In May 2019, KrebsOnSecurity broke the news that the website of mortgage settlement giant First American Financial Corp. [NYSE:FAF] was leaking more than 800 million documents — many containing sensitive financial data — related to real estate transactions dating back 16 years. This week, the U.S. Securities and Exchange Commission settled its investigation into the matter after the Fortune 500 company agreed to pay a paltry penalty of less than $500,000.
If you bought or sold a property in the last two decades or so, chances are decent that you also gave loads of personal and financial documents to First American. According to data from the American Land Title Association, First American is the second largest mortgage title and settlement company in the United States, handling nearly a quarter of all closings each year.
The SEC says First American derives nearly 92 percent of its revenue from its title insurance segment, earning $7.1 billion last year.
Title insurance protects homebuyers from the prospect of someone contesting their legitimacy as the new homeowner. According to SimpleShowing.com, there are actually two title insurance policies in each transaction — one for the buyer and one for the lender (the latter also needs protection as they’re providing the mortgage to purchase the home).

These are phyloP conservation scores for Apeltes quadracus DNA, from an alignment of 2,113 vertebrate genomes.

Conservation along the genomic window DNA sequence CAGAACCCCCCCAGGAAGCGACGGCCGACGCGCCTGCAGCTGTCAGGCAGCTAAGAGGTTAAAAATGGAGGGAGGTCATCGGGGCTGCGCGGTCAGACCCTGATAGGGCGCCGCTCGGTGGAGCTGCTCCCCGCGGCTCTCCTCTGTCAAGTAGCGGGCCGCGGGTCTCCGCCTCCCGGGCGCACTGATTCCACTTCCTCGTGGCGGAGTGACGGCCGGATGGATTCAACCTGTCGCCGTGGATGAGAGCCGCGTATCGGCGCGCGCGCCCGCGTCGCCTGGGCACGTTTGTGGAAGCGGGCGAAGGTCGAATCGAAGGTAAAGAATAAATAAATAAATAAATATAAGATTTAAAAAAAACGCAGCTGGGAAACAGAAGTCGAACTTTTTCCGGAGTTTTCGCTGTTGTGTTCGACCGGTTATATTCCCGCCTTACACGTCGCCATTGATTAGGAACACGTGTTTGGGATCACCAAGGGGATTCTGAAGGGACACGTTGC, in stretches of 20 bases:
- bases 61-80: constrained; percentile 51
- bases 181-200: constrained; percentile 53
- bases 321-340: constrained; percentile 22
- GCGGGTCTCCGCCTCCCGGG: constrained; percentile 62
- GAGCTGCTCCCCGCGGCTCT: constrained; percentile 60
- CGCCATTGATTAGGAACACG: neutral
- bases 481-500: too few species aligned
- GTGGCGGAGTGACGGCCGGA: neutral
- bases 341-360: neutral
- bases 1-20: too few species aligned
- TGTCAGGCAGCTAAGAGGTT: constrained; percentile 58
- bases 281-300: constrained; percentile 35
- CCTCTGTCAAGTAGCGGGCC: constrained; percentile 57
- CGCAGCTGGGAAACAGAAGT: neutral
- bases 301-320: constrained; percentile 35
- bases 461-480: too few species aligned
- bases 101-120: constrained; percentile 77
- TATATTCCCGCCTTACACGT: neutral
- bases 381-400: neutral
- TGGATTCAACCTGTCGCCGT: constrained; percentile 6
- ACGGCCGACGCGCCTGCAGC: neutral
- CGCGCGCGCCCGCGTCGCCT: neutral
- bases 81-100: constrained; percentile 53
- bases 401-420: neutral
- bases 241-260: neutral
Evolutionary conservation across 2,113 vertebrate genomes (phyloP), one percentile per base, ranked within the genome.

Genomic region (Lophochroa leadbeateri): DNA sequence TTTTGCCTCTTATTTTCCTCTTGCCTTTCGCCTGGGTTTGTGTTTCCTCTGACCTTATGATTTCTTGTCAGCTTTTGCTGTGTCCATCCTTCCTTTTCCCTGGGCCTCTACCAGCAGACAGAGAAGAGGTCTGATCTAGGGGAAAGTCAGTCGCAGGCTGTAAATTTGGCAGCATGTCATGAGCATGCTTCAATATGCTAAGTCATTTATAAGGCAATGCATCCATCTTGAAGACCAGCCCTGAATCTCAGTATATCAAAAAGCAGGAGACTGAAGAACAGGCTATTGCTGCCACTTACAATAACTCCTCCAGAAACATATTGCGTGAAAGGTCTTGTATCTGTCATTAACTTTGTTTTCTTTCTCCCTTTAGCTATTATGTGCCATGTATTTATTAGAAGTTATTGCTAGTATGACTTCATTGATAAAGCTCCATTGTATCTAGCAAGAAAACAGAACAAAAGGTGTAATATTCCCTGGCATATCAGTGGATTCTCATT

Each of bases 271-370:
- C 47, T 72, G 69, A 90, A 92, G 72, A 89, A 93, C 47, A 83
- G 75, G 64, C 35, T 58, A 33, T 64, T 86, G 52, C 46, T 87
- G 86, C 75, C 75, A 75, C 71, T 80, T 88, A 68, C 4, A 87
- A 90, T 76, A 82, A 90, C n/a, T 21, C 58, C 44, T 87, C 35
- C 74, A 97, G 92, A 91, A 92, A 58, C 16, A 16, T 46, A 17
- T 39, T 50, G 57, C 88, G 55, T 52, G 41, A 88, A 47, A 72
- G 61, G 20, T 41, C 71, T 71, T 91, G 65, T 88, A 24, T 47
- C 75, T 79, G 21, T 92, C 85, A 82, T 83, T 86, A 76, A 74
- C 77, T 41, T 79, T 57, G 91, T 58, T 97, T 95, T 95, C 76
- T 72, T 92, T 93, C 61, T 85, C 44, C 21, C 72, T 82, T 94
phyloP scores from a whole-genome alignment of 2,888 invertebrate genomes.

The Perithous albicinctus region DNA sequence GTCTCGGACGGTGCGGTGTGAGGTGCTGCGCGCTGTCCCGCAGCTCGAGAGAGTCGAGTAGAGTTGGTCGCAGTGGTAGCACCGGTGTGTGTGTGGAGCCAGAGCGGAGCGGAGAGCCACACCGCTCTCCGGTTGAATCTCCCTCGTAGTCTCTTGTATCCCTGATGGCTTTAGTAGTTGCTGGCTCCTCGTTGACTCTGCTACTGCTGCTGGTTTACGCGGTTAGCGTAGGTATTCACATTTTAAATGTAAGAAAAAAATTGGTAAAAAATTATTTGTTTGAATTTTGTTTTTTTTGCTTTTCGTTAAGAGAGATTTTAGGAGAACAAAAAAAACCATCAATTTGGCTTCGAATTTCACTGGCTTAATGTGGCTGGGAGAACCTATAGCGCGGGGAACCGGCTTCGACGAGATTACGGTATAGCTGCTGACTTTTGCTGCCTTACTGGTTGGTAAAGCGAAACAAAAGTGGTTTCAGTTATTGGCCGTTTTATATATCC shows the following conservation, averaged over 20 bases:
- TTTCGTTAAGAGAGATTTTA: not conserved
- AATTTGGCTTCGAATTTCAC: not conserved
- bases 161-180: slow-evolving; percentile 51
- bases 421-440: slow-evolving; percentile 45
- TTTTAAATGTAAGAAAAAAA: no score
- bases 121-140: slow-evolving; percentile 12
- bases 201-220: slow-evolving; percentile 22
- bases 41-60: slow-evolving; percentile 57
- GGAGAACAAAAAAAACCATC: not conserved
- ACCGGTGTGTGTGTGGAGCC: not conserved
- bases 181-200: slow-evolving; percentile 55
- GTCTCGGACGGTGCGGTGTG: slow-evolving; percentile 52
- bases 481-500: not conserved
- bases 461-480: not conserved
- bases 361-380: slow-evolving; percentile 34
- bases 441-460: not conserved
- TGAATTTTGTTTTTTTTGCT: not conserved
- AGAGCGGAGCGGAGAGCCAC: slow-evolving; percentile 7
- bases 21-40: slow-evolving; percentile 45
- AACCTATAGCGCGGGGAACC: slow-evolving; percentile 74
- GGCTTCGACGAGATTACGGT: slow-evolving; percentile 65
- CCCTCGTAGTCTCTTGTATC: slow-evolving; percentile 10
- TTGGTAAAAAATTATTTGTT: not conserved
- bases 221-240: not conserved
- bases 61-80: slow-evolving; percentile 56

Title insurance is not mandated by law, but most lenders require it as part of any mortgage transaction. In other words, if you wish to take out a mortgage on a home you will not be able to do so without giving companies like First American gobs of documents about your income, assets and liabilities — including quite a bit of sensitive financial data.
Aside from its core business competency — checking to make sure the property at issue in any real estate transaction is unencumbered by any liens or other legal claims against it — First American basically has one job: Protect the privacy and security of all these documents.
It’s easy to see why companies like First American might not view protecting this data as sacrosanct, as the entire industry’s incentive for safeguarding all those sensitive documents is somewhat misaligned.
That is to say, in the title insurance industry the parties to a real estate transaction aren’t customers, but rather they are are the product. The actual customers of the title insurance companies are principally the banks which back these mortgage transactions.
We see a similar dynamic with social media platforms, where the “user” is not the customer at all but the product whose data is being bought and sold by these platforms.
Roughly five months before KrebsOnSecurity notified First American that anyone with a web browser could view sensitive document in its “Eagle Pro” database online just by changing some characters at the end of a link, an internal security audit at First American flagged the exact same vulnerability.
But the company never acted to fix it until the news media came calling. Continue reading